4. Signaling Method

This proposal requires both endnodes to agree to use new maximum window size. This can be archived by setting 15 to the shift count in Window Scale option, which requires updating RFC7323 [RFC7323]. A potential problem of this approach is that the sender of shift count 15 cannot confirm if the receiver supports it. This is because Window Scale does not have a way to check the response from its peer. Both endpoints just exchange their preferred shift count, but do not negotiate the value. One possible method for the feature is to enable it when both endpoints use shift count 15 in the Window Scale option. As using shift count 15 is prohibited by RFC7323 [RFC7323], we can presume that an endpoint supports the new maximum value when it is seen in the option.

More explicit negotiation can be archived by introducing a new TCP option. In this case, when a sender sends Window Scale option with shift count 15 in the SYN segment, it MUST include a new TCP option to indicate it supports new maximum value. The receiver of the segment MUST include this new option in the SYN/ACK segment if it receives the option and it supports new maximum value. When the sender receives this option in the SYN/ACK, it can use shift count 15, otherwise it should use shift count 14. This method guarantees that both endpoints agree to use new maximum value.

5. Use Cases, Benefits to Explore Maximum Window Size

One of the use cases of the extended maximum window size is high volume data transfer over paths with long RTT delays and high bandwidth, called long fat pipes. The proposed extension improves and doubles at most the maximum throughput when bandwidth-latency product is greater than 1 GB. As propagation delay in an optical fiber is around 20 cm/ns, RTT will be over 100 milliseconds when the distance of the transmission is more than 10000km. This distance is not extraordinary for trans-pacific communications. In this case, the maximum throughput will be limited to 80Gbps with the current maximum window size, although network technologies for more than 100 GBps are becoming common these days.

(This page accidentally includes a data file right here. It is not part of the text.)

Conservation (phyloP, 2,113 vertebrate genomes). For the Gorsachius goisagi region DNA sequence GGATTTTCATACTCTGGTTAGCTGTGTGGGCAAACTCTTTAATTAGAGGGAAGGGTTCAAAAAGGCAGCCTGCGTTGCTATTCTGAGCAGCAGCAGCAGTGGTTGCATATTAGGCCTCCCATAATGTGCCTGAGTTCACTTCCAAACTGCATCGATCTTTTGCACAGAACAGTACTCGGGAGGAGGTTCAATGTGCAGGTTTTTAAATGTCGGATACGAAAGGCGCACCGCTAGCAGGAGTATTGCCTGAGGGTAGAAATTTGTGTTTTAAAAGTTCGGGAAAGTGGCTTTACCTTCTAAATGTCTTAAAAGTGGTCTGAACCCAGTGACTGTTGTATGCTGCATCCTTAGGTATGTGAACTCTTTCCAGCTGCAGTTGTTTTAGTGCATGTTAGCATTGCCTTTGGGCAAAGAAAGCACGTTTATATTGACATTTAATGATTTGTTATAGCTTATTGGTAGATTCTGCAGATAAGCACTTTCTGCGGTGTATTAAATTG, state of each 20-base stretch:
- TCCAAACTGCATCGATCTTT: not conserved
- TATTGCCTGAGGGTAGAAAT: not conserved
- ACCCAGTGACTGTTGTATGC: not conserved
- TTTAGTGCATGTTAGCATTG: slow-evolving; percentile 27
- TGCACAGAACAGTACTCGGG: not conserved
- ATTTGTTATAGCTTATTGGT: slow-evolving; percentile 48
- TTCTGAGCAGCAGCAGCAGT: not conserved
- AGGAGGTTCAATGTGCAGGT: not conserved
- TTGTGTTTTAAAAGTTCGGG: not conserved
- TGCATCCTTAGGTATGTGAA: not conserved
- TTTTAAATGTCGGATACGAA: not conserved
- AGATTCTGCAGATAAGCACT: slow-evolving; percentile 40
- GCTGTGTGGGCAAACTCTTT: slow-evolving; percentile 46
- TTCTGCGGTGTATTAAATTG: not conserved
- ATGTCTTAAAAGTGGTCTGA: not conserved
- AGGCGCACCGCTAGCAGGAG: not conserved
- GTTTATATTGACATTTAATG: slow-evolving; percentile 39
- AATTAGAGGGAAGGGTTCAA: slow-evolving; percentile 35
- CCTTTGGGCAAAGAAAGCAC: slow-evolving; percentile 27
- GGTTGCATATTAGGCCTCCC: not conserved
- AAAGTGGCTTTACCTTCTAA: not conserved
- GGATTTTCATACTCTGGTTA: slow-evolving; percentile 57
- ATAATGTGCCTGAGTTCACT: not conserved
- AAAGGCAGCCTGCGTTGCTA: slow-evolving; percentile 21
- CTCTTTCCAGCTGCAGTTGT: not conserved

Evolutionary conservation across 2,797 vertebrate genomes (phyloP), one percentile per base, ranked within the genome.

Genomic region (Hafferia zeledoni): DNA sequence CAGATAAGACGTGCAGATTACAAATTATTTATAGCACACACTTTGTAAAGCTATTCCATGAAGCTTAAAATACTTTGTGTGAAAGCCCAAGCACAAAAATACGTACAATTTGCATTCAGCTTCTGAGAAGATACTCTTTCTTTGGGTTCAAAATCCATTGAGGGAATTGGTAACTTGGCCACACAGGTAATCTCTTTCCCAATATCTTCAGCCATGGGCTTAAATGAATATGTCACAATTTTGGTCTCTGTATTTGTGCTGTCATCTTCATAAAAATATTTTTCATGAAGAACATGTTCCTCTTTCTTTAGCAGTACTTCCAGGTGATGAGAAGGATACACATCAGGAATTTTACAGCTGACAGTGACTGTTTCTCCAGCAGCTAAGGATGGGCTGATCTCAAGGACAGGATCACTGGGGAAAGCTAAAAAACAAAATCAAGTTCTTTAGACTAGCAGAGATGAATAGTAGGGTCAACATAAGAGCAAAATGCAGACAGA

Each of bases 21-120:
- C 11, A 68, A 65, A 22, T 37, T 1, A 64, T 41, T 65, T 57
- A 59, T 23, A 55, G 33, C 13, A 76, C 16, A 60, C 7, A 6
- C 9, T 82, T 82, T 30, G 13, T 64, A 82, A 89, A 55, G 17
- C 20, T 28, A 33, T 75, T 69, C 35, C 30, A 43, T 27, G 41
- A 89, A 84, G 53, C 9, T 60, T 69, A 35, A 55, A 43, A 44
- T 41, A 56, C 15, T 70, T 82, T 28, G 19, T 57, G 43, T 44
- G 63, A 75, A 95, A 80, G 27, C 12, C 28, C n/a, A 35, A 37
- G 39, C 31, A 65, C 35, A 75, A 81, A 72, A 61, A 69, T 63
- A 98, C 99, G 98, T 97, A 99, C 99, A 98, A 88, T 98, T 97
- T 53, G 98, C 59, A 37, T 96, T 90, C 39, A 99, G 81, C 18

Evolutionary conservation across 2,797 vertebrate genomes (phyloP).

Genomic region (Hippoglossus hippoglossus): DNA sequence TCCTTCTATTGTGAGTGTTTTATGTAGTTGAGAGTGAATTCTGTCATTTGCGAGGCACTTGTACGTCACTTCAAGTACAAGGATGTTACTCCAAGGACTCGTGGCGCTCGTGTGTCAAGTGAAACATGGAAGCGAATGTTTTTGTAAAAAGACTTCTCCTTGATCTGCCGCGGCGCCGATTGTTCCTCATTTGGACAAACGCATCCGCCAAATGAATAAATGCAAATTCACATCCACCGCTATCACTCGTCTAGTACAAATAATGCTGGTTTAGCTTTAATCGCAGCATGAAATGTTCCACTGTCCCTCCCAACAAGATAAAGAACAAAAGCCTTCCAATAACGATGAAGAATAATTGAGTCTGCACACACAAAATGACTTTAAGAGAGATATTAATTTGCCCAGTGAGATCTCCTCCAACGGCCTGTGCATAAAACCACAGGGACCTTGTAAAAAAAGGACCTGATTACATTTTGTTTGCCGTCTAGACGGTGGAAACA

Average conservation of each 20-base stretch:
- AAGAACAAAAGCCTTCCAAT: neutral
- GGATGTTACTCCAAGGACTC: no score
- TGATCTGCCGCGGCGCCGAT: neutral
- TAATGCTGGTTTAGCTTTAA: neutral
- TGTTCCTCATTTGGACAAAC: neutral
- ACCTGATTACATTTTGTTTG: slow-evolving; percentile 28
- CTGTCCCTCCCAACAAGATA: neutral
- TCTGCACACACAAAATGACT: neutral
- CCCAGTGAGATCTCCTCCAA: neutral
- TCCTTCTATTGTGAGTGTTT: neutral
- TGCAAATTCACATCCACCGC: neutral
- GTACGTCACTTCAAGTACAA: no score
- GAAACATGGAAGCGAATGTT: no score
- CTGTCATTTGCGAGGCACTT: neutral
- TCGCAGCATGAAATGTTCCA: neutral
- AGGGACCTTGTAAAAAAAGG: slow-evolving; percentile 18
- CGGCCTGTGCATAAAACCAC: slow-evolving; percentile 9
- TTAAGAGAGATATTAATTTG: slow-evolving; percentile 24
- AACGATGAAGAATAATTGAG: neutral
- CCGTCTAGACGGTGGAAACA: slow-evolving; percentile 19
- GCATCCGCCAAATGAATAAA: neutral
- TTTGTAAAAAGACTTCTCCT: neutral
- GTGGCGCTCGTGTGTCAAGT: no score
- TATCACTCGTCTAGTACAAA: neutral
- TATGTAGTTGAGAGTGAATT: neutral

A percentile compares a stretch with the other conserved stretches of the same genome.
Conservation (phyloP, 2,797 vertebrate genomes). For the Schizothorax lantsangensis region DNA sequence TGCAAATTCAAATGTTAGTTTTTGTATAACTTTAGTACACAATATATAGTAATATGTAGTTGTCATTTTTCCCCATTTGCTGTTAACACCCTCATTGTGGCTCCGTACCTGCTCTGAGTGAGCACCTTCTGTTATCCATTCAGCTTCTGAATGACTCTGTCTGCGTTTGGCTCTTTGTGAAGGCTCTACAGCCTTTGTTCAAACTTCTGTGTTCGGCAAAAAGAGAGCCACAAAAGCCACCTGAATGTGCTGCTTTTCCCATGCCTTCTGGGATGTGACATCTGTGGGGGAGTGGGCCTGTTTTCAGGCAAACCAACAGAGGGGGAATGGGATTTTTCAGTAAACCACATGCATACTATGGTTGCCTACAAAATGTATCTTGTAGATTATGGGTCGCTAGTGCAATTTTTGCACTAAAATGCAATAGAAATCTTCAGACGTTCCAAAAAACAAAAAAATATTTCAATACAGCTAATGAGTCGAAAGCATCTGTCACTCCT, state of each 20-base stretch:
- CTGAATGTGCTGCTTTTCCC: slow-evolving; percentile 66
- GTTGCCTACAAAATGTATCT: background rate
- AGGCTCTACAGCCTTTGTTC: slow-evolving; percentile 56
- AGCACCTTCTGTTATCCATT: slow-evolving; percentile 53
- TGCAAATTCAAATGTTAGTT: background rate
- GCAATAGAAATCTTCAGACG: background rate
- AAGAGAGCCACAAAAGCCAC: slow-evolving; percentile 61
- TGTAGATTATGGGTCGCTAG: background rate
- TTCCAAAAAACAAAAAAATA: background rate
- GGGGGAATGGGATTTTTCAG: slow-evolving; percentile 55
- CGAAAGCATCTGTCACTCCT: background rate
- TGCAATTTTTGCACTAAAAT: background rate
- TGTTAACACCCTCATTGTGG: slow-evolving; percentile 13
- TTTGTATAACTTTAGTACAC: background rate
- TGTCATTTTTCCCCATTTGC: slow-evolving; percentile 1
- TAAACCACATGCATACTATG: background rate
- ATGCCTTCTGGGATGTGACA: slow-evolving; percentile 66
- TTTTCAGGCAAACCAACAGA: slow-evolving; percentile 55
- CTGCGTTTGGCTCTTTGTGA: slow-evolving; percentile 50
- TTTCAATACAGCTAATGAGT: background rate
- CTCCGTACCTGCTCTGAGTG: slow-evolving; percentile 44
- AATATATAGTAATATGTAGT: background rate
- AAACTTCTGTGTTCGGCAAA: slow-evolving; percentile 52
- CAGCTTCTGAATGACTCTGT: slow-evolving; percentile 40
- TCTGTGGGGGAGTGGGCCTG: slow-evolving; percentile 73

As the current TCP sequence number space is limited to 32 bits, it will not be possible to increase maxmimum window size any further. However, TCP may eventually have other extensions to increase sequence number space, for example, [RFC7323] and [RFC1263] mention about increasing sequence number space to 64 bits. We believe the information in this document will be useful when such extensions are proposed as they need to define new maximum window size.

6. Security Considerations

It is known that an attacker can have more chances to insert forged packets into a TCP connection when large window size is used. This is not a specific problem of this proposal, but a generic problem to use larger window. Using PAWS can mitigate this problem, however, it is recommended to consult the Security Considerations section of RFC7323 [RFC7323] to check its implications.

7. IANA Considerations

This document may request new TCP option codepoint.

8. References

8.1. Normative References

[RFC0793] Postel, J., "Transmission Control Protocol", STD 7, RFC 793, September 1981.
[RFC2119] Bradner, S., "Key words for use in RFCs to Indicate Requirement Levels", BCP 14, RFC 2119, March 1997.
[RFC7323] Borman, D., Braden, B., Jacobson, V. and R. Scheffenegger, "TCP Extensions for High Performance", RFC 7323, September 2014.

8.2. Informative References

[RFC1263] O'Malley, S. and L. Peterson, "TCP Extensions Considered Harmful", RFC 1263, October 1991.

Authors' Addresses

Yoshifumi Nishida GE Global Research 2623 Camino Ramon San Ramon, CA 94583 USA EMail:
Hirochika Asai The University of Tokyo 7-3-1 Hongo Bunkyo-ku, Tokyo 113-8656 JP EMail: